by OPC Disaster Response, Thursday, May 5, 2011, 12:17 PM
Pastor Tateishi and teams
Today we visited the work-site of Pastor Tateishi. He is the pastor of the East Sendai RCJ, but we did not meet him in East Sendai. We met with him in a neighborhood north of Sendai, toward Ishinomaki on the coast. Many homes in this area were flooded up to the ceiling of their first floor with dirty black sea water. After the water receded, the photo albums, books, tvs, couches, food from the kitchen and everything else from that first floor, not to mention all the other items from outside that the water carried in, were left in one huge jumbled, soaking mess! Not only that, but this filthy water has soaked into the walls and insulation and is trapped in the crawl space under the house.
Pastor Tateishi has been leading teams of volunteers in showing the love of Christ with those who will invite them in. They have been dragging the contents out of the houses, power washing the first floor, prying up the floor boards and removing the acrid water, bucketful by bucketful, from underneath the house. The heart-broken homeowners (most of whom do not carry tsunami insurance) are humbled and astonished by the love shown to them by complete strangers. Pastor Tateishi says that they allow the Lord to place in their path who he would have them next serve. He pointed around the neighborhood, explaining that one by one, the Japanese homeowners have been opening up to be willing to accept their help, a very significant thing for the typically resilient, self-sufficient Japanese. The witness of the church in this area has been immense, and they give God the glory.
Our builder, John Voss and engineer, Luke Brown, completed thorough surveys on several of these homes, inspecting for hidden earthquake damage, seeking to get a sense of the type of repair work for which a construction crew might need to be prepared. This proved to be an interesting exercise, in that most Japanese homes are "post and beam" construction in contrast with the studded wall construction we are most familiar with in the US.
Pastor and Mrs. Shiratsu
We then drove through a good bit of the devastated areas of Ishinomaki. The destruction was vast, reminding me quite a bit of the destruction I saw on the Gulf coast shortly after Katrina. The immensity of the strength and power of the water is simply unfathomable. The vastness of the damage is beyond description. And this was our sense after only viewing but a small area of just one town out of the hundreds that have been affected. And yet, as we drove back inland just a few kilometers, life is largely back to normal with little sign of what lies just a few blocks over. Incredible how quickly life can change for one, but not another.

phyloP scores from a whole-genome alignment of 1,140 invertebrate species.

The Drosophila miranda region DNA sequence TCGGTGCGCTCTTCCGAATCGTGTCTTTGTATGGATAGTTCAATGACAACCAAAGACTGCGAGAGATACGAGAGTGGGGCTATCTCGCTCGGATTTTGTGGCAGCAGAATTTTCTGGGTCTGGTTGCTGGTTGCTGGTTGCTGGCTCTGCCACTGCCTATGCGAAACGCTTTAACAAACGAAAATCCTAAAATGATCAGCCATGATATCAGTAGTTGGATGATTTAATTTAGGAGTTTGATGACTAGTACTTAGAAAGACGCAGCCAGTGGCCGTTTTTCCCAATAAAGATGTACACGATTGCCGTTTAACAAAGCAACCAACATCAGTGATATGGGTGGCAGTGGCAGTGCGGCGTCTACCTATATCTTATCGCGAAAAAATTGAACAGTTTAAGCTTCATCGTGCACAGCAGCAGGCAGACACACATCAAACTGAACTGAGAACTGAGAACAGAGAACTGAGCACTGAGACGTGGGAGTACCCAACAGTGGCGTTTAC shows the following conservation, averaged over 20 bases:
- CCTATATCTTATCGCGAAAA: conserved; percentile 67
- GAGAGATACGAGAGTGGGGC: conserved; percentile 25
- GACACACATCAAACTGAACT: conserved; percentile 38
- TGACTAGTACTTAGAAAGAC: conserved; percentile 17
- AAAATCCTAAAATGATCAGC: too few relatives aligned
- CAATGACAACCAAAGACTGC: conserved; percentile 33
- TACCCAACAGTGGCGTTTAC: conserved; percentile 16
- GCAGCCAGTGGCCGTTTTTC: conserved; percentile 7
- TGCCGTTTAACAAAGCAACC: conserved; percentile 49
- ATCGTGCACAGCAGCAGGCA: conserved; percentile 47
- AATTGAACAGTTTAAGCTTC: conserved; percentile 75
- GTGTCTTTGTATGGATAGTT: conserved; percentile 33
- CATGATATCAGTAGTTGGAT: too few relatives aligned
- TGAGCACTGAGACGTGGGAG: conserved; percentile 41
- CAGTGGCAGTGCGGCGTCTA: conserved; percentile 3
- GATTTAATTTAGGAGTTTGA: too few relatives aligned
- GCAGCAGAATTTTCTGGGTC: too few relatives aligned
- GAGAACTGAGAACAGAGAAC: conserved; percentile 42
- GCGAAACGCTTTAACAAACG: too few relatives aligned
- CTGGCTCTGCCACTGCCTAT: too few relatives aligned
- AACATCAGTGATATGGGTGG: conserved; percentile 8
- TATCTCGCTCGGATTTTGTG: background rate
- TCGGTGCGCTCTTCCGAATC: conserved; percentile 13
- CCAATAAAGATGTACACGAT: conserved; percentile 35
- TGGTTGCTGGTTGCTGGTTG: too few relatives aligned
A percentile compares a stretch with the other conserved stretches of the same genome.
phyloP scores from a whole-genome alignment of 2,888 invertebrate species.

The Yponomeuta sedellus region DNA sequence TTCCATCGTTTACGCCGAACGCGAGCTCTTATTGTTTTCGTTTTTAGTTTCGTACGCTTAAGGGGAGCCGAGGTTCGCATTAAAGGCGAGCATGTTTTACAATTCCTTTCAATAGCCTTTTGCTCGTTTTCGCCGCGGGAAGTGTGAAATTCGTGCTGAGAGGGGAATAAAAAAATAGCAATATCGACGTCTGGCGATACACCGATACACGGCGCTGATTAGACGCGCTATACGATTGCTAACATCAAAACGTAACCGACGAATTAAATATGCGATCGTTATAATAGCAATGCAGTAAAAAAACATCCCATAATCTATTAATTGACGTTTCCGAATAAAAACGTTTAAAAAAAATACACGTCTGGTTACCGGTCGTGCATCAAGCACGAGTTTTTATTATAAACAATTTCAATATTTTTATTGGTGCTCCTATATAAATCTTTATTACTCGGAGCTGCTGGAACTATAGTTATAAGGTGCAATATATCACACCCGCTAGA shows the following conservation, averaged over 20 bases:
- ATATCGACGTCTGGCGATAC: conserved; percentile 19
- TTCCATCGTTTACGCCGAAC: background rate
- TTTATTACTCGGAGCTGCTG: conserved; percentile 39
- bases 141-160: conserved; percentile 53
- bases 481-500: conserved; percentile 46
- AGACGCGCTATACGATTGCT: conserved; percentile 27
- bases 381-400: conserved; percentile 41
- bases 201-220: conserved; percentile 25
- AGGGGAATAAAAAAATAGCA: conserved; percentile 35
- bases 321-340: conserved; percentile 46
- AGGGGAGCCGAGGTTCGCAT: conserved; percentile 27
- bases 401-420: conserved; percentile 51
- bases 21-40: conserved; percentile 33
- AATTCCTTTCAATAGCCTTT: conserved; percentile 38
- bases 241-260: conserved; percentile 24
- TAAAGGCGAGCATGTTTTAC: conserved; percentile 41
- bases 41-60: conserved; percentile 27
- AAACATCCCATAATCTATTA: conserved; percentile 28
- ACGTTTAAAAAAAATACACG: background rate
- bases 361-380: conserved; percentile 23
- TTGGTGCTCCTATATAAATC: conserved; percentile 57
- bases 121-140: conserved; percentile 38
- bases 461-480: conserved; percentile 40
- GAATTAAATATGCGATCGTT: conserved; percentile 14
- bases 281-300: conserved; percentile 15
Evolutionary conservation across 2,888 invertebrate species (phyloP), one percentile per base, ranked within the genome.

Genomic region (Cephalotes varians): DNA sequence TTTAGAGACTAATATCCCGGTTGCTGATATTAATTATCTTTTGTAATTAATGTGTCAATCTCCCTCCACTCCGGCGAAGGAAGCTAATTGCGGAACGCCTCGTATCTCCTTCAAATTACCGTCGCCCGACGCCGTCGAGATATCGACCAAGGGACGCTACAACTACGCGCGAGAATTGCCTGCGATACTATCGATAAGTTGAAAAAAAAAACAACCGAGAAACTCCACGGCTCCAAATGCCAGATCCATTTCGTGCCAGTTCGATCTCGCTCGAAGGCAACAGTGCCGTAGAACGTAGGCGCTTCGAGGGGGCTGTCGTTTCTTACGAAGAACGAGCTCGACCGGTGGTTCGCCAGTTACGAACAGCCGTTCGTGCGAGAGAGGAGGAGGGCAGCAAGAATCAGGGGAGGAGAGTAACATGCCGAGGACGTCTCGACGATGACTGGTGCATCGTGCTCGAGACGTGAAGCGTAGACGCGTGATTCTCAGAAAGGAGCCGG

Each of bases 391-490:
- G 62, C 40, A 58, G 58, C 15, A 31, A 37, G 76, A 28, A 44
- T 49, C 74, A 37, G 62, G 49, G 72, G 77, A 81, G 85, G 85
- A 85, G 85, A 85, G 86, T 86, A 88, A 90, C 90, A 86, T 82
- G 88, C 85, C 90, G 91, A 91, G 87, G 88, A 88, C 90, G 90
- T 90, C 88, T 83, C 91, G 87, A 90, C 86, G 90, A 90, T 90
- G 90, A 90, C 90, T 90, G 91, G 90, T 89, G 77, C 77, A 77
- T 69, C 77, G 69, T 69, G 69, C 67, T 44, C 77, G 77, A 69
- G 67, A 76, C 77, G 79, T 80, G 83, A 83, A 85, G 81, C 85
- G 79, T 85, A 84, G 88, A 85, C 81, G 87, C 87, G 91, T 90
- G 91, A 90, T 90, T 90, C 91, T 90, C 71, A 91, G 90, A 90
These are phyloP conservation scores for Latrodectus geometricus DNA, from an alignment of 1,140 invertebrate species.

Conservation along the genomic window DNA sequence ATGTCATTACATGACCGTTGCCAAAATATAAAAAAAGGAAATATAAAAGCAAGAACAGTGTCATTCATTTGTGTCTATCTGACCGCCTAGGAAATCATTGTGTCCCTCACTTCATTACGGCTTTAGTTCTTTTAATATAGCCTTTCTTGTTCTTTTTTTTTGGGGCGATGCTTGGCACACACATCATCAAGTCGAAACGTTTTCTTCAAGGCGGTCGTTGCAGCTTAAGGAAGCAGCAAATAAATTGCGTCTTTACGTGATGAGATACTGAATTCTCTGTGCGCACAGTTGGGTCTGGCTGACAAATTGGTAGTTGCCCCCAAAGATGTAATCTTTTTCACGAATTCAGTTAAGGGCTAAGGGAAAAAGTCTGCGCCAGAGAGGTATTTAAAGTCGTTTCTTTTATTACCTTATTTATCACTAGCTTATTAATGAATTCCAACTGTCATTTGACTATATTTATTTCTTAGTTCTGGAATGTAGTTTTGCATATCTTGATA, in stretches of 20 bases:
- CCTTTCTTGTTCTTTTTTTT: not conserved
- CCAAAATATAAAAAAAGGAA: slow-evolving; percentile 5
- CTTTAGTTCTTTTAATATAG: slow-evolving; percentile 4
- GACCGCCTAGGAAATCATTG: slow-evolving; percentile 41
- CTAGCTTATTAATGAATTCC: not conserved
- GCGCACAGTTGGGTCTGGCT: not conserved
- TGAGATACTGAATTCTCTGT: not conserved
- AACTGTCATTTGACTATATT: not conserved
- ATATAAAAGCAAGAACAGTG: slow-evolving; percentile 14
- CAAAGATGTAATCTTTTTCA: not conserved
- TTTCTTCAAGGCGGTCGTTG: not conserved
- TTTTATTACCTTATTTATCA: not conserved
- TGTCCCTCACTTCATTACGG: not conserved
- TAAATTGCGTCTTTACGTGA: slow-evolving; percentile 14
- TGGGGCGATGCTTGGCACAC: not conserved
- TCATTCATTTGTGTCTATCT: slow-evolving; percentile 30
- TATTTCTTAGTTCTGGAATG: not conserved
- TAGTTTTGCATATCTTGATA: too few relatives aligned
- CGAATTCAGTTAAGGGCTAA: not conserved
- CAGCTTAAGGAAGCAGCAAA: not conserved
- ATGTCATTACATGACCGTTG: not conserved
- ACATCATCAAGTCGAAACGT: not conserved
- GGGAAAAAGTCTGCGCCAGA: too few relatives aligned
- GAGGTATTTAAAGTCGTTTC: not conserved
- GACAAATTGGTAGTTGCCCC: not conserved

We enjoyed a quick visit with Luke Cummings and his wife. We thanked him, on behalf of the Committee on Diaconal Ministries, for his quick and selfless serving of others shortly after the disaster. His ministry of driving in supplies into the disaster zone was a great blessing and encouragement to our missionaries and to many in the affected area. Not but a little after meeting with Luke, we heard this directly from the lips of Pastor Shiratsu as we met up with him and his wife at the church in Ishinomaki. If you will recall, Pastor Shiratsu was the one pastor whose survival our Japan Mission was not able to verify for several days after the tsunami. This was because he and his family had barely escaped and were living without the ability to communicate their survival. They told us about their narrow escape and what life was like in the evacuation shelter for 23 days; 10 days without any running water with which to bathe! They were so thankful when Luke arrived at the shelter with much needed supplies, since supplies were not adequately coming through by the government to this shelter that was housing 1500 people. (Their first meal was a piece of chocolate and a piece of gum!)
We have continued to drive north. We have stopped for the night in Minami, halfway up to Hachinohe, on the north end of Japan's main island. For tomorrow, we anticipate a few more church visits and then a long drive back down to Sendai tomorrow. We appreciate and give thanks for your continued prayers.
(In the process of writing this note, I felt my first quake while here in Japan; a 6.1 magnitude.)
OPC Short Term Missions Coordinator
Jumbled mess ... see water line on the wall?
Removing the floorboards
Slurping out the black acrid water from beneath the floor boards
Someone's life drying in the sun
Consulting with Pastor Tateishi
Luke Cummings with his wife and dad
Finally cleaned out and drying
Mass graves ... very sad